Businesses work through their bank to access PPP funds, while the EIDL applications are directly completed by the federal government. Bustos says he has seen communication increase, and with a portfolio of 120 to 150 clients that entail 300 to 400 entities, it has been no easy task making sure they all have what they need to be eligible for the loans and grants available. But for the most part, Bustos says his interactions with clients have been empathetic, and he has started to see funds flow to small businesses. “The experience that I’ve had with clients is that they’ve been very empathetic. They know the amount of volume that we face and the fluid situation that we continuously have in regards to getting in applications.”

For other small business owners, the process has been much smoother. Some of that is due to the type of loans being sought, as the EIDL has apparently been much more delayed. Cooper Koch, who runs public relations firm Cooper Smith Agency PR and employs five people, has found the process very smooth.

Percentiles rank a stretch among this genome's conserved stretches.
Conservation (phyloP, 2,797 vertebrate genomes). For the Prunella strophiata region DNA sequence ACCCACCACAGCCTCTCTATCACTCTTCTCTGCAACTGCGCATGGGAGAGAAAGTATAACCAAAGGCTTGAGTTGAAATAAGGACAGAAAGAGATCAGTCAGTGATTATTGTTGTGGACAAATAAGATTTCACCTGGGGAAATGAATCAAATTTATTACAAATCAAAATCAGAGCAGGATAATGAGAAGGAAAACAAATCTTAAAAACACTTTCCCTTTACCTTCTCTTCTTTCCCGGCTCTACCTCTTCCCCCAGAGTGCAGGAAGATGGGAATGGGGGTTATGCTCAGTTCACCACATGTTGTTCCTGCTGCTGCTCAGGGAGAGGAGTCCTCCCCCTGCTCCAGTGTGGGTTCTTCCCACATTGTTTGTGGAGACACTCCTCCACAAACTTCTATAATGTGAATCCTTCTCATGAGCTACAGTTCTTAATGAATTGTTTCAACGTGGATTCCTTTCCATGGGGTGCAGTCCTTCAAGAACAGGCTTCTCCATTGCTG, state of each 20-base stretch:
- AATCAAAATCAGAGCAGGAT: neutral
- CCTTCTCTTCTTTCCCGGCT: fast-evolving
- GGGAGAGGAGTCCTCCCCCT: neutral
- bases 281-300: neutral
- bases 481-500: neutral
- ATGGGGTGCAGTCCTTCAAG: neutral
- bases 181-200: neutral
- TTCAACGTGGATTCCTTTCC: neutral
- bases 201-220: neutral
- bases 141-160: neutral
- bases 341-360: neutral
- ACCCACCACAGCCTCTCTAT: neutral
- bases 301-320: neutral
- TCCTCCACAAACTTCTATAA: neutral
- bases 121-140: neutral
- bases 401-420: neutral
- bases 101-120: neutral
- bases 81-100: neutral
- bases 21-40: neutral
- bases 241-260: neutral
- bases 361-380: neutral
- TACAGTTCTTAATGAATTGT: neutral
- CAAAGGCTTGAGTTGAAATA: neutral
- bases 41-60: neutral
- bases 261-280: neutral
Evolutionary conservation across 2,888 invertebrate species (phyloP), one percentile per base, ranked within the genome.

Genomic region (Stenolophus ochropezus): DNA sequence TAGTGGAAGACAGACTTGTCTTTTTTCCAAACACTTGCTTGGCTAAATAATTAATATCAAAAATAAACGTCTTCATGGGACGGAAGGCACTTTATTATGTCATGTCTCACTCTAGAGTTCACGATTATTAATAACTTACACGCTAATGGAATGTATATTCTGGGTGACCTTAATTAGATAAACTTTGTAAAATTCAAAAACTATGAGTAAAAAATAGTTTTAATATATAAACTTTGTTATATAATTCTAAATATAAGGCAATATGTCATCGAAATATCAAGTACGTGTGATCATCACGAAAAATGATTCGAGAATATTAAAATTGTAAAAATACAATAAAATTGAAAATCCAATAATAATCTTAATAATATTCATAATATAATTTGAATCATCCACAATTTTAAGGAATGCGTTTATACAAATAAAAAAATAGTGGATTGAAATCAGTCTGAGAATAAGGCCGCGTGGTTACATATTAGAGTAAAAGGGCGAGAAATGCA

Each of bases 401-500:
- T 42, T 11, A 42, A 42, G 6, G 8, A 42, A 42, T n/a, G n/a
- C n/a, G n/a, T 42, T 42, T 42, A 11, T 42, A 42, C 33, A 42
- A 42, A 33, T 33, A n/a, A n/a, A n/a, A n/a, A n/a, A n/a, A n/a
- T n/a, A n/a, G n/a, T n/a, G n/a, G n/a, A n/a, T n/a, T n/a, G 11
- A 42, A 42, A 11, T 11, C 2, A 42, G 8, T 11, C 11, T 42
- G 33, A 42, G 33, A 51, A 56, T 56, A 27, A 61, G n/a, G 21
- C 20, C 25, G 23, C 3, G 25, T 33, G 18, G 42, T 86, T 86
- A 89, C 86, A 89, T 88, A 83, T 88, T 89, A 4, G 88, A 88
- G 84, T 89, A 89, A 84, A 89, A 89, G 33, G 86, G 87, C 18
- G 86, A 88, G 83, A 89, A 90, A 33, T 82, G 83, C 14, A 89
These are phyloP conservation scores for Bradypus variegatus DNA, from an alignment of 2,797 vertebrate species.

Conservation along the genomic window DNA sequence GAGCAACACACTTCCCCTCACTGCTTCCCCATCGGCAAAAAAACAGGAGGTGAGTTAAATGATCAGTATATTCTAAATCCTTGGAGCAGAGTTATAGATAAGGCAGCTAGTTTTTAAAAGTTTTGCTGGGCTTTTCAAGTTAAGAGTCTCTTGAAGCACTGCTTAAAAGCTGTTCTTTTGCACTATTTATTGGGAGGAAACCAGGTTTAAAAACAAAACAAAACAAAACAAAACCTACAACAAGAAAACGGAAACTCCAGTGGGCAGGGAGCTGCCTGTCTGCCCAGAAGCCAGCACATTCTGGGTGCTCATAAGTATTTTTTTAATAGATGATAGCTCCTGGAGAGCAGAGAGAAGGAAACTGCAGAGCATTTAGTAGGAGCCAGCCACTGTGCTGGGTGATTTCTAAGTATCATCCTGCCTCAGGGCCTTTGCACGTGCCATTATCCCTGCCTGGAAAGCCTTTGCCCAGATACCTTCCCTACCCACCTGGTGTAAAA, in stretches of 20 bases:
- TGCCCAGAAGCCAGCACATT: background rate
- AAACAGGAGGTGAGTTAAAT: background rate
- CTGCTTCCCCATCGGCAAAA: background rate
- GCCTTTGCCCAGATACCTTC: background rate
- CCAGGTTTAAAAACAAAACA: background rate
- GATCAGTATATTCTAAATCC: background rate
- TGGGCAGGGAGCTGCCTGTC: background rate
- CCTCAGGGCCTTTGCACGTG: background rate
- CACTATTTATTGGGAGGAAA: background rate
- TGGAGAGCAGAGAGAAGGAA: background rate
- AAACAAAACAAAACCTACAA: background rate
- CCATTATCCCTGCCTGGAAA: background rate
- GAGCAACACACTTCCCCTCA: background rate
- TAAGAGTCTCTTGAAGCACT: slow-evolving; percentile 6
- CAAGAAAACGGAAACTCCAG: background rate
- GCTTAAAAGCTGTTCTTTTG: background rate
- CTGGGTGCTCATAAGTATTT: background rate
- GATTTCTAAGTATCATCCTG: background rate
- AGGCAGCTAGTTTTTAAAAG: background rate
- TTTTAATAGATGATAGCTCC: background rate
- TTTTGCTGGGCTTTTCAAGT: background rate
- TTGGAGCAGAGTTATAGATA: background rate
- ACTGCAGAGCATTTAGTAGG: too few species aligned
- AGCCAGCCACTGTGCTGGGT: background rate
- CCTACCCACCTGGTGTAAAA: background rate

He says he was contacted by his banker at Frost Bank to apply for the PPP, and said it was an easy process. Timing also played a role. He hadn’t been trying to navigate the issue for weeks like other business owners, which may have alleviated the stress. But while the application process went well, the money hasn’t yet been distributed. Koch saw his business go from 10 employees to one during The Great Recession, has a long view of what is happening, and is just doing what needs to be done one task at a time.

In a private Facebook group for Dallas PR professionals, he has been a resource for others navigating the process, and says the difference between those who are frustrated and those who have great service has been the size of the bank they have used. He has tried to offer advice as best he can in this fluid moment, and is better able to process his own problems when he shares the with others.

While it may be financial in nature, it may also be just what his peers need. “I’m either a great resource or a really annoying person depending on who you are,” Koch says. “I’m a very open and transparent about the ups and downs in my life, and hope that other people will learn from the story, laugh at the story, or be inspired by the story.”

To track which loans have been distributed and to whom, follow this COVI-19 Tracker for small businesses.